Click for original image.
Astronomers using the Hubble Space Telescope’s images taken five years apart have captured the changing shadows cast by a star’s inner accretion disk onto its outer accretion disk.
Those images are to the right, reduced and rearranged to post here. From the caption:
Comparison images from the NASA/ESA Hubble Space Telescope, taken several years apart, have uncovered two eerie shadows moving counterclockwise across a disc of gas and dust encircling the young star TW Hydrae. The discs are tilted face-on as seen from Earth and so give astronomers a bird’s-eye view of what’s happening around the star.
The [top] image, taken in 2016, shows just one shadow [A] at the 11 o’clock position. This shadow is cast by an inner disc that is slightly inclined to the outer disc and so blocks starlight. The picture on the [bottom] shows a second shadow that emerged from yet another nested disc at the 7 o’clock position, as photographed in 2021. What was originally the inner disc is marked [B] in this later view.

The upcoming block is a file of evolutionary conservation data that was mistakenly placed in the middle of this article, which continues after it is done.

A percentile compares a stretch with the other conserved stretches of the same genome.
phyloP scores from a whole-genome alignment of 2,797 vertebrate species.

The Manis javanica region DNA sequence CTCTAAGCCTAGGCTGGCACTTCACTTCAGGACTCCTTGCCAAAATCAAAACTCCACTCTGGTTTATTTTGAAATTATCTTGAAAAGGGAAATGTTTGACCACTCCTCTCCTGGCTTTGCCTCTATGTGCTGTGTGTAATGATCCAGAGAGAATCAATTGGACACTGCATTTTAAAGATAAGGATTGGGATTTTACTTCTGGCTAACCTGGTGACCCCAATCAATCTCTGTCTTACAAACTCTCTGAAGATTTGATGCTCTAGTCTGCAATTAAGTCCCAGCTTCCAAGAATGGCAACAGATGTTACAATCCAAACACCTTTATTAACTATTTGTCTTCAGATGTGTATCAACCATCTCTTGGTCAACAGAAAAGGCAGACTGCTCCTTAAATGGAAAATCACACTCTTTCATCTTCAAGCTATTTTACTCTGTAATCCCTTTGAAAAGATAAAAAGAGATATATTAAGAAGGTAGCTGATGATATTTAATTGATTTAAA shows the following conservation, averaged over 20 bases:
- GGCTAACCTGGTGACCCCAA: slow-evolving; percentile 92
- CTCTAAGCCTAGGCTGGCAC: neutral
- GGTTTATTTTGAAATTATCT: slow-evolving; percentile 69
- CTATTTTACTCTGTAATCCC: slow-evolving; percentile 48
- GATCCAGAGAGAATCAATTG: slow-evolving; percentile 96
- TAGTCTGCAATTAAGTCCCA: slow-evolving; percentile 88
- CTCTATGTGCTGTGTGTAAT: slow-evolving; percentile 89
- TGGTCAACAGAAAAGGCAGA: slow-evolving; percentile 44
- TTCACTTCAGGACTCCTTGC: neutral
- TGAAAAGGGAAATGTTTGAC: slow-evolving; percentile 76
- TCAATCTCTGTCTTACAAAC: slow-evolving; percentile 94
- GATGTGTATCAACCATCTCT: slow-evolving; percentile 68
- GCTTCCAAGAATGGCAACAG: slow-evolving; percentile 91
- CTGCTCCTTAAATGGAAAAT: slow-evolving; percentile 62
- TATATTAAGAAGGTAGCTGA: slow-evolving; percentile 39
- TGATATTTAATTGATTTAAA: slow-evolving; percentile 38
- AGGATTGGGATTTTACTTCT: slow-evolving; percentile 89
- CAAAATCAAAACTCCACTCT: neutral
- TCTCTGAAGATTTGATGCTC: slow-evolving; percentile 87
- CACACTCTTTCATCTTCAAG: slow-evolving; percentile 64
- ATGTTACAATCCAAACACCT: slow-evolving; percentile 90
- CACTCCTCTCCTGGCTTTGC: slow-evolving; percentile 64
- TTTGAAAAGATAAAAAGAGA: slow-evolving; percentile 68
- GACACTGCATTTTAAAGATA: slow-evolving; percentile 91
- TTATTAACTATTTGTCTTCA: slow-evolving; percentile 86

The shadows rotate around the star at different rates like the hand on a clock. They are evidence for two unseen planets that have pulled dust into their orbits. This makes them slightly inclined to each other. This is a visible-light photo taken with the Space Telescope Imaging Spectrograph. Artificial colour has been added to enhance details.
An artist’s conception of the system, as seen from an oblique angle, is available here. All told, this solar system of disks kind of resembles a spinning gyroscope, with its different rings tilted at different angles to conserve angular momentum.
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